Finally, No. 8 BYU got a chance to prove itself.
It had some challenges earlier in the season, but the chance to prove the College Football Playoff committee wrong and move up in the rankings all came down to Saturday’s game at Coastal Carolina, which was put on the schedule just two days prior.
With three seconds left, BYU’s Zach Wilson completed a pass to Dax Milne to win the game, but the wide receiver was stopped a yard short of the goal line. And just like that, BYU’s hopes for an undefeated season came to an end.
The Chanticleers upset the Cougars 22-17.
“I’m proud of our boys and their fight, the effort,” BYU coach Kalani Sitake said. “Things just didn’t go our way tonight.”
The Cougars dropped to 9-1 on the season, while the No. 14 Chanticleers moved up to 10-0. Mix the win in with the national exposure of having ESPN’s College GameDay in Conway, and it was a huge night for Coastal.
BYU entered the game at No. 13 in the College Football Playoff rankings, while Coastal Carolina was at No. 18.
“It was an unreal experience,” Coastal Carolina coach Jamey Chadwell said. “... I’m very fortunate; at our level we don’t get this experience often, or hardly ever.”
BYU’s biggest trouble came on a front the Cougars were expected to dominate. The Cougars’ defensive line, which features players all over 6-foot-3 and averaging more than 280 pounds, should have been able to manage Coastal’s offensive line, which is very much undersized.
Instead, the “Mighty Mights,” as the Coastal O-line calls itself, pushed the Cougars’ D-line around. Prior to Saturday, BYU had kept opponents to fewer than 90 rushing yards. Coastal put up 281 yards on the ground.
“I give credit to those guys up front, they took it personal and we were able to make plays,” Chadwell said.
The Chanticleers’ spread option, along with the fact that BYU barely had time to prepare before traveling, proved to be too much. Senior linebacker Isaiah Kaufusi believes the Cougars were able to adjust to play an improved second half, but it was too late.
“I wish we could have had some time, I think we could have come at it with a great game plan,” Kaufusi said. “They just dominated up front — it’s a lot of confusing and different moving parts, different plays that just look different. ... It was confusing us backwards or getting us out of position. That was the biggest reason [Coastal’s offense gave us trouble].”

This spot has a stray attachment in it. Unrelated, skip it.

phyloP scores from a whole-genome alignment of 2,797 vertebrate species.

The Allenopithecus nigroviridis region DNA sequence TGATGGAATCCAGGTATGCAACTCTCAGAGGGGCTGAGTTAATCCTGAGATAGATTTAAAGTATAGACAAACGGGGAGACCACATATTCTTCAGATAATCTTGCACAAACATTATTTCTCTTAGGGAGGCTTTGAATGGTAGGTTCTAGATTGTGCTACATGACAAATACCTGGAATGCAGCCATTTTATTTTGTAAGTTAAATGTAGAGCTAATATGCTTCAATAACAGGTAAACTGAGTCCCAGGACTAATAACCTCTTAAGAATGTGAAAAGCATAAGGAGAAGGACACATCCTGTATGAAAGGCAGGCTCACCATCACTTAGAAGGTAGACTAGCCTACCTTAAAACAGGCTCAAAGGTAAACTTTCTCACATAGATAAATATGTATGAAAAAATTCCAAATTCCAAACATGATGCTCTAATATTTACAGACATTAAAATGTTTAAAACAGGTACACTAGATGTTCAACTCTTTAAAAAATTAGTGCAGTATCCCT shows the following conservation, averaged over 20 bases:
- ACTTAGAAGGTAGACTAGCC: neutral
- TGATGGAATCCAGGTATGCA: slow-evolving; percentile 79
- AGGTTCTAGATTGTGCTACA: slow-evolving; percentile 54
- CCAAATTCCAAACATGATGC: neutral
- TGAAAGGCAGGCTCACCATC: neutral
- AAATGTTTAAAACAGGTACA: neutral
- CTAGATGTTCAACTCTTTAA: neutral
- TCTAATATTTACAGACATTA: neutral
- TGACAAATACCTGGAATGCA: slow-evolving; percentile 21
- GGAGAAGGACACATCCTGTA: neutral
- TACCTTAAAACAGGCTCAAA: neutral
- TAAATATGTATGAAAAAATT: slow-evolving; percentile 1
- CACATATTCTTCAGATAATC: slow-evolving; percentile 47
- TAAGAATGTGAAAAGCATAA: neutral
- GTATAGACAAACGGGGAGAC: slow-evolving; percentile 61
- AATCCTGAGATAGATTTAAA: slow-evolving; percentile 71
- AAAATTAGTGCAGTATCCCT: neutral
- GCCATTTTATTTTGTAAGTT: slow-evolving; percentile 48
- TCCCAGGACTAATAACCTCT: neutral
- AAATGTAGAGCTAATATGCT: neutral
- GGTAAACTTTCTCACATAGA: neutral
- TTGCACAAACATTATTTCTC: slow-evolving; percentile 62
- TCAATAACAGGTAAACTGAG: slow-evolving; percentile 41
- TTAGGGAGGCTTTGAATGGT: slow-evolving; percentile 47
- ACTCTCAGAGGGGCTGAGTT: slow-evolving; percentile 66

The game was also expected to be a high-scoring contest as the matchup featured two of the nation’s most efficient quarterbacks; Wilson came into the game ranked third with a passing efficiency rating of 205.32, while Coastal’s Grayson McCall was ranked seventh (188.36).
Wilson finished the night having thrown for 240 yards, one touchdown and one interception on 19-of-30 passing. McCall didn’t fare any better through the air. The true freshman threw for 85 yards on 10 of 15 passing.
While Sitake said he couldn’t quite place why his offense wasn’t able to put up those high numbers, the second-year coach knew the Chanticleers would take advantage of their own possessions and limit the Cougars’ drives.
After Coastal regained the lead at the start of the fourth quarter, BYU had time to score its own game-winning touchdown. Instead, the drive fell flat when receiver Chris Jackson tried to avoid a tackle and ended up running back up the field to go around the Chanticleers’ defense; it resulted in a loss of 16 yards.
In their last two drives of the game, Coastal used up 12:35 of the clock on nine plays that totaled 37 yards. It didn’t allow much time for the Cougars to put much together, even though they tried.
“I don’t know whether it’s rhythm or whatever it was, but it just didn’t look like what our normal offense can do,” Sitake said. “As a team, we need to play complimentary football on all three phases. They just made more plays tonight and obviously they made one more and we were a few inches short of winning the game.”